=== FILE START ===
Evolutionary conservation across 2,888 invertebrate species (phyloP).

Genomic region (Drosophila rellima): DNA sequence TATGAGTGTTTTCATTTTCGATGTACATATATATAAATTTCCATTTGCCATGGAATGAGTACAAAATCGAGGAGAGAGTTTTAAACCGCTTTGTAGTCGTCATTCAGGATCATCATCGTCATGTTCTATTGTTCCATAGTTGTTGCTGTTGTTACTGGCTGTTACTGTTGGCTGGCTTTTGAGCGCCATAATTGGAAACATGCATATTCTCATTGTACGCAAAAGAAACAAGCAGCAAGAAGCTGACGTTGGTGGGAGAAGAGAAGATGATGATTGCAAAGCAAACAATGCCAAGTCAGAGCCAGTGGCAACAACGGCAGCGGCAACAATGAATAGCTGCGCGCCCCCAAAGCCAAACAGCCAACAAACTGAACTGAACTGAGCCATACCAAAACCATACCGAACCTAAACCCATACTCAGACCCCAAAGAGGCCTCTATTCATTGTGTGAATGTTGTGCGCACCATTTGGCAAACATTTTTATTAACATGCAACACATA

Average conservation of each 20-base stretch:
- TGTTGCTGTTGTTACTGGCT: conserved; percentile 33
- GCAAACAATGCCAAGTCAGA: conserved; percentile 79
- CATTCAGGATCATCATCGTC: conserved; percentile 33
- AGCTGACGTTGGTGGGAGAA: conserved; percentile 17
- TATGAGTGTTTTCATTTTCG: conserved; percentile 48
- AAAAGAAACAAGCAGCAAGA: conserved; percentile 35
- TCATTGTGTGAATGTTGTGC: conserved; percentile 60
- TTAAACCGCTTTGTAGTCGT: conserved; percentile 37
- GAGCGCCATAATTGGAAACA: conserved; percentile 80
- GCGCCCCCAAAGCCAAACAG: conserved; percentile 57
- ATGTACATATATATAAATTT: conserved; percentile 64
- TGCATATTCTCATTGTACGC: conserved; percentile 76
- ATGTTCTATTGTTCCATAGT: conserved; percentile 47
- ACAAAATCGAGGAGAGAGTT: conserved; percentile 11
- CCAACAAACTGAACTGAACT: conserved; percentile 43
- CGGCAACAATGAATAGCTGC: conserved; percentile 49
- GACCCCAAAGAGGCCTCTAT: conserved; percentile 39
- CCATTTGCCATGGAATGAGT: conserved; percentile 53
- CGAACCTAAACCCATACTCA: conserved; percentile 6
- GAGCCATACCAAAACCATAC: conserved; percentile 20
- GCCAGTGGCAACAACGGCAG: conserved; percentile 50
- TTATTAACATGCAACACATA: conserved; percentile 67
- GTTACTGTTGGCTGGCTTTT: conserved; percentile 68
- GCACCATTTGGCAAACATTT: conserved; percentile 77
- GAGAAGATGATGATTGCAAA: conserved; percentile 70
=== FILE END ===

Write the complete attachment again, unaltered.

Evolutionary conservation across 2,888 invertebrate species (phyloP).

Genomic region (Drosophila rellima): DNA sequence TATGAGTGTTTTCATTTTCGATGTACATATATATAAATTTCCATTTGCCATGGAATGAGTACAAAATCGAGGAGAGAGTTTTAAACCGCTTTGTAGTCGTCATTCAGGATCATCATCGTCATGTTCTATTGTTCCATAGTTGTTGCTGTTGTTACTGGCTGTTACTGTTGGCTGGCTTTTGAGCGCCATAATTGGAAACATGCATATTCTCATTGTACGCAAAAGAAACAAGCAGCAAGAAGCTGACGTTGGTGGGAGAAGAGAAGATGATGATTGCAAAGCAAACAATGCCAAGTCAGAGCCAGTGGCAACAACGGCAGCGGCAACAATGAATAGCTGCGCGCCCCCAAAGCCAAACAGCCAACAAACTGAACTGAACTGAGCCATACCAAAACCATACCGAACCTAAACCCATACTCAGACCCCAAAGAGGCCTCTATTCATTGTGTGAATGTTGTGCGCACCATTTGGCAAACATTTTTATTAACATGCAACACATA

Average conservation of each 20-base stretch:
- TGTTGCTGTTGTTACTGGCT: conserved; percentile 33
- GCAAACAATGCCAAGTCAGA: conserved; percentile 79
- CATTCAGGATCATCATCGTC: conserved; percentile 33
- AGCTGACGTTGGTGGGAGAA: conserved; percentile 17
- TATGAGTGTTTTCATTTTCG: conserved; percentile 48
- AAAAGAAACAAGCAGCAAGA: conserved; percentile 35
- TCATTGTGTGAATGTTGTGC: conserved; percentile 60
- TTAAACCGCTTTGTAGTCGT: conserved; percentile 37
- GAGCGCCATAATTGGAAACA: conserved; percentile 80
- GCGCCCCCAAAGCCAAACAG: conserved; percentile 57
- ATGTACATATATATAAATTT: conserved; percentile 64
- TGCATATTCTCATTGTACGC: conserved; percentile 76
- ATGTTCTATTGTTCCATAGT: conserved; percentile 47
- ACAAAATCGAGGAGAGAGTT: conserved; percentile 11
- CCAACAAACTGAACTGAACT: conserved; percentile 43
- CGGCAACAATGAATAGCTGC: conserved; percentile 49
- GACCCCAAAGAGGCCTCTAT: conserved; percentile 39
- CCATTTGCCATGGAATGAGT: conserved; percentile 53
- CGAACCTAAACCCATACTCA: conserved; percentile 6
- GAGCCATACCAAAACCATAC: conserved; percentile 20
- GCCAGTGGCAACAACGGCAG: conserved; percentile 50
- TTATTAACATGCAACACATA: conserved; percentile 67
- GTTACTGTTGGCTGGCTTTT: conserved; percentile 68
- GCACCATTTGGCAAACATTT: conserved; percentile 77
- GAGAAGATGATGATTGCAAA: conserved; percentile 70